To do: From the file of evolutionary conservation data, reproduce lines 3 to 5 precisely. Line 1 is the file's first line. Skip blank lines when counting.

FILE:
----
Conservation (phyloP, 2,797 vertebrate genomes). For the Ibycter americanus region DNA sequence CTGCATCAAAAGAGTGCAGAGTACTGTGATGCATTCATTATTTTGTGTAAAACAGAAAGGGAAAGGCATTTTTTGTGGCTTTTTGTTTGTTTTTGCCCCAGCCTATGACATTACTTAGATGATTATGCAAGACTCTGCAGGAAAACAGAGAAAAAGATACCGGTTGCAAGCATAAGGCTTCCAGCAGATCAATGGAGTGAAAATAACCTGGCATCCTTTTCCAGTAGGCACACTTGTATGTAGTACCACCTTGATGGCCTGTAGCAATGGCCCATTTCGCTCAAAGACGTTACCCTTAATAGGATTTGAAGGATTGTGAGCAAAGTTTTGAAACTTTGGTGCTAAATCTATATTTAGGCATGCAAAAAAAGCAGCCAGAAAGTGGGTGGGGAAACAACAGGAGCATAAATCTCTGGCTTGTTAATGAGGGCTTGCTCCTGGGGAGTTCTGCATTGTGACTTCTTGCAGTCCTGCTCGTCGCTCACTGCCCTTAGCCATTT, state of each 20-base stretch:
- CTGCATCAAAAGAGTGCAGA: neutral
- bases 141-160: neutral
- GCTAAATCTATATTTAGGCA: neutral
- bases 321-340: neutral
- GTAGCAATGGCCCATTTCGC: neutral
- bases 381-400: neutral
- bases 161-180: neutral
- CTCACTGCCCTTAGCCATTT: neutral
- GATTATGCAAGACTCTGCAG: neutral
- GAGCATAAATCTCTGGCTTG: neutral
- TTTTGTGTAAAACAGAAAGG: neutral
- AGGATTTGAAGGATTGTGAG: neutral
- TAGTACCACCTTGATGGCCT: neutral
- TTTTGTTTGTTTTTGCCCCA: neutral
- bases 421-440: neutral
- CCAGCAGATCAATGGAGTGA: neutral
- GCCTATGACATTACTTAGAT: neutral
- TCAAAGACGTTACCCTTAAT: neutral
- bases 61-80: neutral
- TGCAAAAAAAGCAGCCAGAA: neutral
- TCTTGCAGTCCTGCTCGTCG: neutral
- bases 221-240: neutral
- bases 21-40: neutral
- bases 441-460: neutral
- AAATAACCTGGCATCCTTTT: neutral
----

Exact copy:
- bases 141-160: neutral
- GCTAAATCTATATTTAGGCA: neutral
- bases 321-340: neutral